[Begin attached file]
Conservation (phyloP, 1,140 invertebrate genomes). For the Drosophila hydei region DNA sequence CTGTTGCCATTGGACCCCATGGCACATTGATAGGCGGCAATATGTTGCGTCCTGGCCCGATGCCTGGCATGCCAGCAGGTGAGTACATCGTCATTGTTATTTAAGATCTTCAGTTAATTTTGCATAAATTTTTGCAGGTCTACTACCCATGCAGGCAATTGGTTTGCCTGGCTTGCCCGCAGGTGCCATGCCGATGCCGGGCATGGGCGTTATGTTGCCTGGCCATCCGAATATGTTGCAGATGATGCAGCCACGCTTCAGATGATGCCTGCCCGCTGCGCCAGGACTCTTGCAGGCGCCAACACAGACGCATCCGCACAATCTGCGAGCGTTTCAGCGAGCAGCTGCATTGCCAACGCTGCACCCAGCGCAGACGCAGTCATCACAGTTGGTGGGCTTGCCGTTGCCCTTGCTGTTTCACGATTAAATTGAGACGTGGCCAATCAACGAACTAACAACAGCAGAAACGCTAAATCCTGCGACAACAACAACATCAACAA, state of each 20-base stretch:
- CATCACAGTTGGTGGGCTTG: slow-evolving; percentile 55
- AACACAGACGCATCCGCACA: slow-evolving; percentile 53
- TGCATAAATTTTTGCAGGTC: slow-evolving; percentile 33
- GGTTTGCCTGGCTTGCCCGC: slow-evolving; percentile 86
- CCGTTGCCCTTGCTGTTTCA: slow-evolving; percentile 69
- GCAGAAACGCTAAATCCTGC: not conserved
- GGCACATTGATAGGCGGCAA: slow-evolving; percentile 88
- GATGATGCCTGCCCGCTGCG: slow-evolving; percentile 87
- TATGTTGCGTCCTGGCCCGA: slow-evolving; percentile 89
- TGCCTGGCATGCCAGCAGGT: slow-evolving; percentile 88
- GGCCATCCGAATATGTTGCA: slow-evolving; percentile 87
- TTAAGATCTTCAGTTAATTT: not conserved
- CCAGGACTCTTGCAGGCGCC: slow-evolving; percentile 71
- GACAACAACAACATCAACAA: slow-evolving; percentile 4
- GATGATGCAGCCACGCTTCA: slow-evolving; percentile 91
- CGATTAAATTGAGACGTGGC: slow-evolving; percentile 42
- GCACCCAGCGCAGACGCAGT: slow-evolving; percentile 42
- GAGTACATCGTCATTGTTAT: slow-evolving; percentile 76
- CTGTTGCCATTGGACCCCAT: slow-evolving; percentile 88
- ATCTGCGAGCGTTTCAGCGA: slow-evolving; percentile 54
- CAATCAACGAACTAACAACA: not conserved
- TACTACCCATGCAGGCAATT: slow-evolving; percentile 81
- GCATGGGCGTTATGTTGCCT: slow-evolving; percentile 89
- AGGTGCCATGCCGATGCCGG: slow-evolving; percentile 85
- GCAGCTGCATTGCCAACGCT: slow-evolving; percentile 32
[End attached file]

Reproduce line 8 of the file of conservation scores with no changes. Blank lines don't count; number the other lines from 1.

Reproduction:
- GGCACATTGATAGGCGGCAA: slow-evolving; percentile 88